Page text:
By: Erin Paterson, Adopt4Life Community Parent
It was a warm Thursday afternoon in June unlike any other. I was riding in the back seat of the car anxiously watching the trees zipping by along the highway. I was in a strange city I had never been to before, only seen on a map. My husband was in the front seat making small talk with the adoption lawyer we had met for the first time that morning over breakfast. She was basically a stranger and we were about to share the most intimate of moments with her. A moment we had dreamed about for five and a half years but had almost given up hope would come.
We had been up late the night before getting ready. Booking our flight and car rental, making sure all of our paperwork was in order. We had laid out everything across the living room floor. Not only were we trying to pack for ourselves, we were packing for a baby. What do you pack for a baby you've never met? We knew she was 6 pounds 11 ounces when she was born but that was little help to us when trying to figure out which of the miniature pieces of clothing would fit her.
Jostling in the trunk of the car sat the black suit case full of newborn diapers, burping cloths, bottles and the white cotton ducky PJ's my husband and I had picked out together. As we turned down the long dirt driveway we got our first look at the foster home the baby had been staying in for the past five days. A one story bungalow clad in white siding surrounded by a large burgundy deck, a grove of trees of in the distance. A fresh surge of adrenaline started pumping through our tired bodies propelling us towards a moment that would simultaneously be the scariest and happiest of our lives. As we stepped out of the car the foster parents emerged from the house and greeted us at the top of the wooden steps. As I shook hands with the foster mom she said, "Come on in and meet your daughter". Time slowed down as my thoughts paused on the word "daughter". Those few words turned out to be incredibly important on my journey towards becoming a parent.
I always knew that there was enough love in my heart to give a child. I knew I was great with kids and had the ability to be a good mom. Yet I struggled with the moral questions surrounding adoption. Would the baby be better off staying with her birth mom? I had a hard time understanding how someone could not want that which I was so desperate for. Did I deserve to be her mom? Being a mom had always been a dream of mine yet a small part of me felt adopting a baby was selfish. Would the baby bond with me and accept me as her mom? My biggest fear was that my baby wouldn't form an attachment with me. When I walked up those stairs to the foster home I was carrying all of those fears, and more with me. Hearing those words, come on in and meet your daughter, helped me take the first tentative emotional steps towards embracing my role as her mom. It was the first time someone had called the baby, our daughter. It was the first time someone had acknowledged that we, were her parents and that I, was her mom. Once I heard someone say that out loud it gave me permission to step into that role. For those words I will forever be grateful.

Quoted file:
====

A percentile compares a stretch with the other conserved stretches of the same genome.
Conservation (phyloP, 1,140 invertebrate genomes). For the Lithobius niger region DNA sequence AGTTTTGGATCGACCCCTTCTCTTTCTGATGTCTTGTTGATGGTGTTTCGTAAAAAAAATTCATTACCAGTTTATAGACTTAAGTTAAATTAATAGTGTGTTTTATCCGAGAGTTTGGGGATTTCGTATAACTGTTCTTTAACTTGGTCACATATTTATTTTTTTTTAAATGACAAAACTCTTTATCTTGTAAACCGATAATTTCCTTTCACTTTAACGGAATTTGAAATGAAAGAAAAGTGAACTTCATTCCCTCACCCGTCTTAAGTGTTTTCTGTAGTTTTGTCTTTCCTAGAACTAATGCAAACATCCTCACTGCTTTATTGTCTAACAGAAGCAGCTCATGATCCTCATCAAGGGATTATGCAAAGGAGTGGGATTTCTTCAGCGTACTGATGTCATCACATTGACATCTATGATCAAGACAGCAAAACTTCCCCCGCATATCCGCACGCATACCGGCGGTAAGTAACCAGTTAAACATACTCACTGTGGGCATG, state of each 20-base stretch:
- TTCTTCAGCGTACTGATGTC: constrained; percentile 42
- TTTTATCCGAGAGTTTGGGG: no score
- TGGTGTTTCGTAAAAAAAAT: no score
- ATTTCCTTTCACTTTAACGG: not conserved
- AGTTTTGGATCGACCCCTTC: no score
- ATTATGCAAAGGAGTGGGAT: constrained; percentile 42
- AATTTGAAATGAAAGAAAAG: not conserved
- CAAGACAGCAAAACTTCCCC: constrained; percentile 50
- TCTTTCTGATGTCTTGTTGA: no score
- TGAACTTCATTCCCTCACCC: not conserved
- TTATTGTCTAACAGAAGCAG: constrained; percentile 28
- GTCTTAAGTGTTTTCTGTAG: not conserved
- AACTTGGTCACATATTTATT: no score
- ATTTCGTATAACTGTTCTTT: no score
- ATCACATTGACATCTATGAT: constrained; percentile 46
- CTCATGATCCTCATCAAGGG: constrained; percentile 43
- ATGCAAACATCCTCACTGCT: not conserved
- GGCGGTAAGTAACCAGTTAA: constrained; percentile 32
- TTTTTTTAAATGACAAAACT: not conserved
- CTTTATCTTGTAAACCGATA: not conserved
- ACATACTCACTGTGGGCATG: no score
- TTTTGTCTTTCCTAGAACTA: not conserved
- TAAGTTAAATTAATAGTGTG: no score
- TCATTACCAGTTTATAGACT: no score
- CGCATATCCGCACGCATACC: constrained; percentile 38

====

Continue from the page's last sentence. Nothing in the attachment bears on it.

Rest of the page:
We entered the house through the front screen door with the foster parents leading the way. We walked down a long hallway, past the kitchen and into living room where we were introduced to the baby, to our daughter. We were surrounded by strangers as we picked her up for the first time, swaddled in a polka dotted blanket with only her face showing. In disbelief that this moment had finally come, smile on our faces, tears in our eyes.
Later on we dressed our daughter in the ducky PJ's we had picked out together. They were so big that we had to role the sleeves up three times so we could hold her tiny hands. We sat on the couch next to each other, holding our daughter, staring into her face, stunned by our fortune and good luck. We were finally parents, I was finally a mom.
Erin Paterson lives in Toronto with her husband. They are proud parents of one child through private adoption.
She is writing a book about her experience with infertility and adoption. To learn more visit her website at Erinpaterson.com